Floris ten Have

With a thorough understanding of EU and Dutch competition law, Floris creates practical and pragmatic advice for a broad range of large multinational companies. 

His practice covers the full range of topics within the antitrust area, including merger control, cartel investigations and litigation, abuse of dominance and state aid cases.

In 2014 Floris completed a six-month secondment at Quinn Emanuel Urquhart & Sullivan, LLP in New York where he focused on US antitrust litigation.

Floris has a Master of Law from University of Amsterdam and regularly teaches competition law.

  • Languages: Dutch, English
  • Admitted to the Amsterdam Bar: 2007

Experience

Related news

01.11.2017 EU law
Nike can restrict sales via online platforms within its selective distribution system

Short Reads - On 4 October 2017, the District Court of Amsterdam ruled* in favour of sports goods manufacturer Nike in an action against a distributor, Action Sport, which had not complied with Nike's selective distribution policy. The District Court found that Nike's selective distribution system, which included a ban on sales via non-authorised online platforms, was compatible with competition law as it sought to preserve the luxury image of Nike's products.

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06.12.2017 EU law
EU Court of Justice: Suppliers of luxury goods may prohibit their authorised distributors from selling on third party internet platforms

Short Reads - Today the ECJ rendered its much anticipated judgment in a dispute between a supplier of luxury cosmetics (Coty) and one of its authorised resellers. The central question was whether Coty is allowed under the competition rules to forbid its resellers to sell Coty products over third party internet platforms with visible logos (like eBay or Amazon).

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01.12.2017 EU law
General Court partially annuls the European Commission's ICAP decision (in the YIRD case)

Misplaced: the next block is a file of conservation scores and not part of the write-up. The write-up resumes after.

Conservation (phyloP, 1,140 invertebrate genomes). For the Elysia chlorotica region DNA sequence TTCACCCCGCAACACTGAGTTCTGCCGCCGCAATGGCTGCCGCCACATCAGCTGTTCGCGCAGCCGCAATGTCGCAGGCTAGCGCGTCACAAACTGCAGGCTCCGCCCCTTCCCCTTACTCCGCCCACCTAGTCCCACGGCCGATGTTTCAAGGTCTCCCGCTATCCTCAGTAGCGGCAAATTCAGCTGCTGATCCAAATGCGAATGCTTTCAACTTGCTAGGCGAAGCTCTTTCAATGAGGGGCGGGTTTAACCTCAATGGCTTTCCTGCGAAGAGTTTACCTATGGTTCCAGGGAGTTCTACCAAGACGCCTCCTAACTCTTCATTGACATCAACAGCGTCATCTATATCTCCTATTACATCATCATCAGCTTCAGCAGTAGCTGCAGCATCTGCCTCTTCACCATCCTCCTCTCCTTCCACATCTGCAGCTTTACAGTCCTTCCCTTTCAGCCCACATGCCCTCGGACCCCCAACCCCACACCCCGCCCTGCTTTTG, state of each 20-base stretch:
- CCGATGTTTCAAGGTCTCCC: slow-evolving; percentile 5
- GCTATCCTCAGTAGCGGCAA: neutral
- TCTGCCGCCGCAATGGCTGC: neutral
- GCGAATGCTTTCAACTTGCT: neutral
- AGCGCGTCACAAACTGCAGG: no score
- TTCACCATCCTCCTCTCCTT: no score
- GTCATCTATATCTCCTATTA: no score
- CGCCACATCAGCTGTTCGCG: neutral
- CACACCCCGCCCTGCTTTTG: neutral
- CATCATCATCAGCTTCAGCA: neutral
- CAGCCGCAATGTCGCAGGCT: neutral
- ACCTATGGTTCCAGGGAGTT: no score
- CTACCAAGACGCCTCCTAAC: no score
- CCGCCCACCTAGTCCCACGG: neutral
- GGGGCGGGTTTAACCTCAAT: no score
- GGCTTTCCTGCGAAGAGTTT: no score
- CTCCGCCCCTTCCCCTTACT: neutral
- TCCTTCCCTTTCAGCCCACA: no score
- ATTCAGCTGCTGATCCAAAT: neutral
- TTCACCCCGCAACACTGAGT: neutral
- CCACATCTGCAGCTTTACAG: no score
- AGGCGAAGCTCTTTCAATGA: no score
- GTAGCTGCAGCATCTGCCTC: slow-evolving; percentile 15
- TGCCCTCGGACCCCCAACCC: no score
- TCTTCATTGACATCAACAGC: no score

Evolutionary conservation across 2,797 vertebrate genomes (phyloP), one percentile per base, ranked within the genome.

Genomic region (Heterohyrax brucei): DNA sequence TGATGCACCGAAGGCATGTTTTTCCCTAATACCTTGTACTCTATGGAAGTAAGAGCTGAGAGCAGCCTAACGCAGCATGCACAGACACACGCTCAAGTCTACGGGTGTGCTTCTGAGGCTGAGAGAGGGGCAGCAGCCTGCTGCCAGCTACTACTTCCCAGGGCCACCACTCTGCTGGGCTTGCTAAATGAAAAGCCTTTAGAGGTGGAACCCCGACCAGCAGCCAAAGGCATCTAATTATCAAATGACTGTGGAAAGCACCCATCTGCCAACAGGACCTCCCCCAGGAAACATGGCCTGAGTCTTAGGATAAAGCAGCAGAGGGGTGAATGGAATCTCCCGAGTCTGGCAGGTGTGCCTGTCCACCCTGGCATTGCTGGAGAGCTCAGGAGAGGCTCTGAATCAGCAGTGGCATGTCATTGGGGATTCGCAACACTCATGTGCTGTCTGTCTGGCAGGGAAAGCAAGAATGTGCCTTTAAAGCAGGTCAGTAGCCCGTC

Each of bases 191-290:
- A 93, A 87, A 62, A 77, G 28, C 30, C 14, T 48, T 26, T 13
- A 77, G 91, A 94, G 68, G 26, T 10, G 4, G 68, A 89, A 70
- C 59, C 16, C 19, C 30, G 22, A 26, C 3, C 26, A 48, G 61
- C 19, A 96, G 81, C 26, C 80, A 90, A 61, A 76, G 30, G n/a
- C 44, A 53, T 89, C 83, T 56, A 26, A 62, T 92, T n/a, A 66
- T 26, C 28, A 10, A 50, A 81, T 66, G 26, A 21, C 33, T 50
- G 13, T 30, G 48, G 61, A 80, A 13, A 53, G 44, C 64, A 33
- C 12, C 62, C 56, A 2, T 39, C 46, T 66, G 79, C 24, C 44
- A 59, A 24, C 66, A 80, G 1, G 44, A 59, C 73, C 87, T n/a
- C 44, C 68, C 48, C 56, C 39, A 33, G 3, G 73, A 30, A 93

Short Reads - On 10 November 2017, the General Court (GC) partially annulled the European Commission's 2015 decision to fine UK-based broker ICAP close to EUR 15 million for "facilitating" various infringements relating to Yen interest rate derivatives (YIRDs). The GC's judgment provides a useful overview of the current state of EU case law on (i) "by object" infringements; (ii) the role of facilitators in cartel cases; (iii) "complex single and continuous infringements"; (iv) the presumption of innocence; and (v) the Commission's duty to state reasons when setting the level of a fine.

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01.11.2017 EU law
General Court upholds fine for 'gun jumping' EU merger control procedure

Short Reads - On 26 October 2017, the General Court (GC) dismissed an appeal lodged by Harvest Marine, a Norwegian seafood company, against a EUR 20 million fine imposed by the European Commission. The fine was imposed on Harvest Marine in 2014 for implementing its acquisition of Norwegian salmon producer Morpol before obtaining the required clearance from the Commission under the EU merger control rules, also referred to as "gun jumping" [see our August 2014 Newsletter].

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